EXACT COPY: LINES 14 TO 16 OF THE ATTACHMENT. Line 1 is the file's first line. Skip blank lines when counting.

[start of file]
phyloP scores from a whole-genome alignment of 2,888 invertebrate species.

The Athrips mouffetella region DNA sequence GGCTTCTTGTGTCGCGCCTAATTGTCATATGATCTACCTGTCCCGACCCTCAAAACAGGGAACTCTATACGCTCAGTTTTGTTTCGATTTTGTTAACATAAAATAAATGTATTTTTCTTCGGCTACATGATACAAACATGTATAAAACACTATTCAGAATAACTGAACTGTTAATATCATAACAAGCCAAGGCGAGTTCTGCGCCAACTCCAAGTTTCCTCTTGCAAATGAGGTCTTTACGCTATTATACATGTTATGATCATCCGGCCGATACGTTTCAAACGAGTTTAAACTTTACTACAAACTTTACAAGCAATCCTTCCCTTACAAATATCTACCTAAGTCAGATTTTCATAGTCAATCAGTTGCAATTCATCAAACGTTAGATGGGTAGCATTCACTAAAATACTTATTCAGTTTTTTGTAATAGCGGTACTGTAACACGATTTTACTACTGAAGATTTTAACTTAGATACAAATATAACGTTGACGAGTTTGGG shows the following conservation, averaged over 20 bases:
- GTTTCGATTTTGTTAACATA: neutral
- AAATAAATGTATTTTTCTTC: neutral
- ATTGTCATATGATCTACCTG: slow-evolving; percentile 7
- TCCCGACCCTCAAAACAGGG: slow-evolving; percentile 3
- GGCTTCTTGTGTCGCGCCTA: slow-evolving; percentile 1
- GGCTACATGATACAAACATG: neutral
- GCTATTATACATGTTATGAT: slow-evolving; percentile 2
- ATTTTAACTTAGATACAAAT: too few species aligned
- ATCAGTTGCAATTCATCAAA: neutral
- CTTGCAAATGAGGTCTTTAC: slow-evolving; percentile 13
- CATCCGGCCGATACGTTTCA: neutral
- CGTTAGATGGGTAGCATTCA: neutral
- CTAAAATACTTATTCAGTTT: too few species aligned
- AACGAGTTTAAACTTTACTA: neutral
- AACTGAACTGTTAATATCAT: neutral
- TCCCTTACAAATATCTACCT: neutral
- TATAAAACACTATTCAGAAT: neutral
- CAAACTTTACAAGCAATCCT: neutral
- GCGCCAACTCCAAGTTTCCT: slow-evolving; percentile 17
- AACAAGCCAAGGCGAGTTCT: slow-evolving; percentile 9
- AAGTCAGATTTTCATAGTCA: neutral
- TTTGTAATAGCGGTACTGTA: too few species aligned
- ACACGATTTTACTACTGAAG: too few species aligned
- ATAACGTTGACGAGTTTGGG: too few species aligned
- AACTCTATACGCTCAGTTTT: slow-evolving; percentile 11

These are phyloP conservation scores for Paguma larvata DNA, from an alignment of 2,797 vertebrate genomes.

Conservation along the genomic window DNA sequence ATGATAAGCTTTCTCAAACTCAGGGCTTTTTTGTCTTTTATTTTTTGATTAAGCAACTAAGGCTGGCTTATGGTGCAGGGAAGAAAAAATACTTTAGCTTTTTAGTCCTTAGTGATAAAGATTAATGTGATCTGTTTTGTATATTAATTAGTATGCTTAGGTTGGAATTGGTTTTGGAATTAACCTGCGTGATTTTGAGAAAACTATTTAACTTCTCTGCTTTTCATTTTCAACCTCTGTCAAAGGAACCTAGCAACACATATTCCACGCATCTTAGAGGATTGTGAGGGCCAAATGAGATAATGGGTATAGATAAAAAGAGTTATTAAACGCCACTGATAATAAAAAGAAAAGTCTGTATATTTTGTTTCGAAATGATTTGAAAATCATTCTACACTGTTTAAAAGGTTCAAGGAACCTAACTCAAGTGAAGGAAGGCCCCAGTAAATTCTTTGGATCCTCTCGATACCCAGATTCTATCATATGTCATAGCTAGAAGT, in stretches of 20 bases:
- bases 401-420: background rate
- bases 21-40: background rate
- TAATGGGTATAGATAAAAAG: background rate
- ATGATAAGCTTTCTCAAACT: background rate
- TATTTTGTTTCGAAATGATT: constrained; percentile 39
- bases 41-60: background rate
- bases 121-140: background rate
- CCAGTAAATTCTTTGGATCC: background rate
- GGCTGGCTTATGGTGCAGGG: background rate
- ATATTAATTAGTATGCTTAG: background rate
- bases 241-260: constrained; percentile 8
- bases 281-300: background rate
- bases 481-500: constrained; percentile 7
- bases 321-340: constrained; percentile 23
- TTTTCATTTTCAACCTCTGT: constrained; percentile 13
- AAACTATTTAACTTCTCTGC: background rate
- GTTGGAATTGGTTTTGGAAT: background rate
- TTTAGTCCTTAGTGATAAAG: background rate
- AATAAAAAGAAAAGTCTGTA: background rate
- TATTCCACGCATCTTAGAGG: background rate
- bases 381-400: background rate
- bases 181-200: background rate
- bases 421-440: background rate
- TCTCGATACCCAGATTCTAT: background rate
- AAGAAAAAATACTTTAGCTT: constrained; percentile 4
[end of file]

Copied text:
- CGTTAGATGGGTAGCATTCA: neutral
- CTAAAATACTTATTCAGTTT: too few species aligned
- AACGAGTTTAAACTTTACTA: neutral